“Just wondering how long they have to live there and where they’re going to go after that and who’s going to be eligible.”

As for why the public was not consulted about the sale, the city stated in its closed meeting report that land acquisition matters occur in-camera, as per the Community Charter.

Meanwhile, reactions vary in the wake of the city’s purchase.

North Shore Business Improvement Association executive director Jeremy Heighton lauded the city’s purchase.

He said the property has been “challenging” for the community, due to congregation, lack of long-term vision, rumoured gang affiliations at the Duchess Nightclub and social issues.

He said city investment gives the area a leg up to tackle the issues.

“It’s really good news for us,” Heighton said.

“Quite frankly, there’s been a long and storied history with the site for the last 10 to 15 years.

“Purchase of this property by the city signals to the North Shore that we’re moving in the right direction.”

Heighton said the long-term development proposal is in the best interest of the North Shore and commercial revitalization.

He said seniors and family housing would be appropriate for the BC Housing rear property and high-end restaurants would be suitable for the component facing Tranquille Road.

“This is sort of that potential jewel in the crown that we’ve been waiting for for a long time,” he said. “It may also spur some development of other properties along that area shouldering it.”

Arpa Investments has been redeveloping a number of properties in the area.

Arpa partner Joshua Knaak said it is good news that the city purchased the two properties. However, he said he is concerned with BC Housing’s future ability to do what it wants with the rear property.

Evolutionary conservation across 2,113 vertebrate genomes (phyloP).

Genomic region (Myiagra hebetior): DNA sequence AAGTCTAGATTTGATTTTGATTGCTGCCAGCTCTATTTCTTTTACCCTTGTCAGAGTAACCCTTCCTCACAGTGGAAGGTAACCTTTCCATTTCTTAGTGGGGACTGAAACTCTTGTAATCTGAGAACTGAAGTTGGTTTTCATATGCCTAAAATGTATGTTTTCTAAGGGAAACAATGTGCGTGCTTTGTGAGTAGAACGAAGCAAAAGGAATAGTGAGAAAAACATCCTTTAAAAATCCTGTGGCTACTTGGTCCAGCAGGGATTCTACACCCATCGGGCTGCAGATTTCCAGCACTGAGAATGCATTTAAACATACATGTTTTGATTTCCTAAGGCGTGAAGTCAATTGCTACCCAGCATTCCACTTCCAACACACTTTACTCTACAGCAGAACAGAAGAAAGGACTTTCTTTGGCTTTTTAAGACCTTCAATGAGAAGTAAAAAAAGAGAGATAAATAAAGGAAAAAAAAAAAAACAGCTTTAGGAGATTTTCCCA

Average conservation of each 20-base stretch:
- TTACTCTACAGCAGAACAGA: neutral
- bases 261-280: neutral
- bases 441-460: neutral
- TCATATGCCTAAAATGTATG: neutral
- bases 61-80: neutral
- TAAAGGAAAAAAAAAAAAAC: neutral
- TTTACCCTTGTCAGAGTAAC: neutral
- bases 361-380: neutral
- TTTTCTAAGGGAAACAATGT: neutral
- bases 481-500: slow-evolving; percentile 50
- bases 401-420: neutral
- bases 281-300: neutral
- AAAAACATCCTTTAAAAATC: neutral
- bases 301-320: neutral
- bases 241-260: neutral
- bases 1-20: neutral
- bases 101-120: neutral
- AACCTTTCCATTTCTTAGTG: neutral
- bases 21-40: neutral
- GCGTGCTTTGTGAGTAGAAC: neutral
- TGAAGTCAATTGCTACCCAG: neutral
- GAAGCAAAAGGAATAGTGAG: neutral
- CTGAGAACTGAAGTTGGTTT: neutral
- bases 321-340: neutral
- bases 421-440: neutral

“If the city is actually purchasing the property and then going to control the use of the property going forward, great,” he said.

“If they’re actually, as was reported on Friday, just going to turn over the back property to BC Housing and let them do whatever they want, then I’m quite concerned because BC Housing doesn’t live in Kamloops.

“They don’t have the same interests that the neighbourhood and the city have. I certainly hope that the city is going to control the use of that property.”

Knaak urged the city for a covenant tied to the housing agreement with BC Housing for the back property, with the stipulation it be tied to housing for families and seniors.

Arpa has purchased properties on the corridor and shown interest in redevelopment.

Knaak said Arpa had not sought to purchase the Northbridge Hotel. Asked whether Arpa would be interested in purchasing or redeveloping in the future, Knaak left it open, noting his company is planning to develop property across the street next spring.

McDonald Park Neighbourhood Association communications director Sarah Johnstone said the neighbourhood is in support of the city’s plans if the new social housing component will be for seniors and families.

It has concerns, however, over what happens to the mostly vacant property at 346 Campbell Ave. — the rear property that will later be sold to BC Housing — in the interim.

Johnstone said the previous owner did a good job ensuring no illegal or disruptive activities occurred.

“We definitely have some concerns about what’s going to happen, especially since the city is talking about not developing it for a little while,” she said.

The city has yet to announce an operator for the Northbridge Hotel, which currently houses tenants in an estimated 60 to 65 units.

Those residents are expected to be housed in the new BC Housing project, but are able to stay for now at the hotel.

The city’s $7.15 million purchase was less than the $7.49 million asking price, but well above the properties’ assessed value of $3.1 million and more than the appraised value of $6.1 million.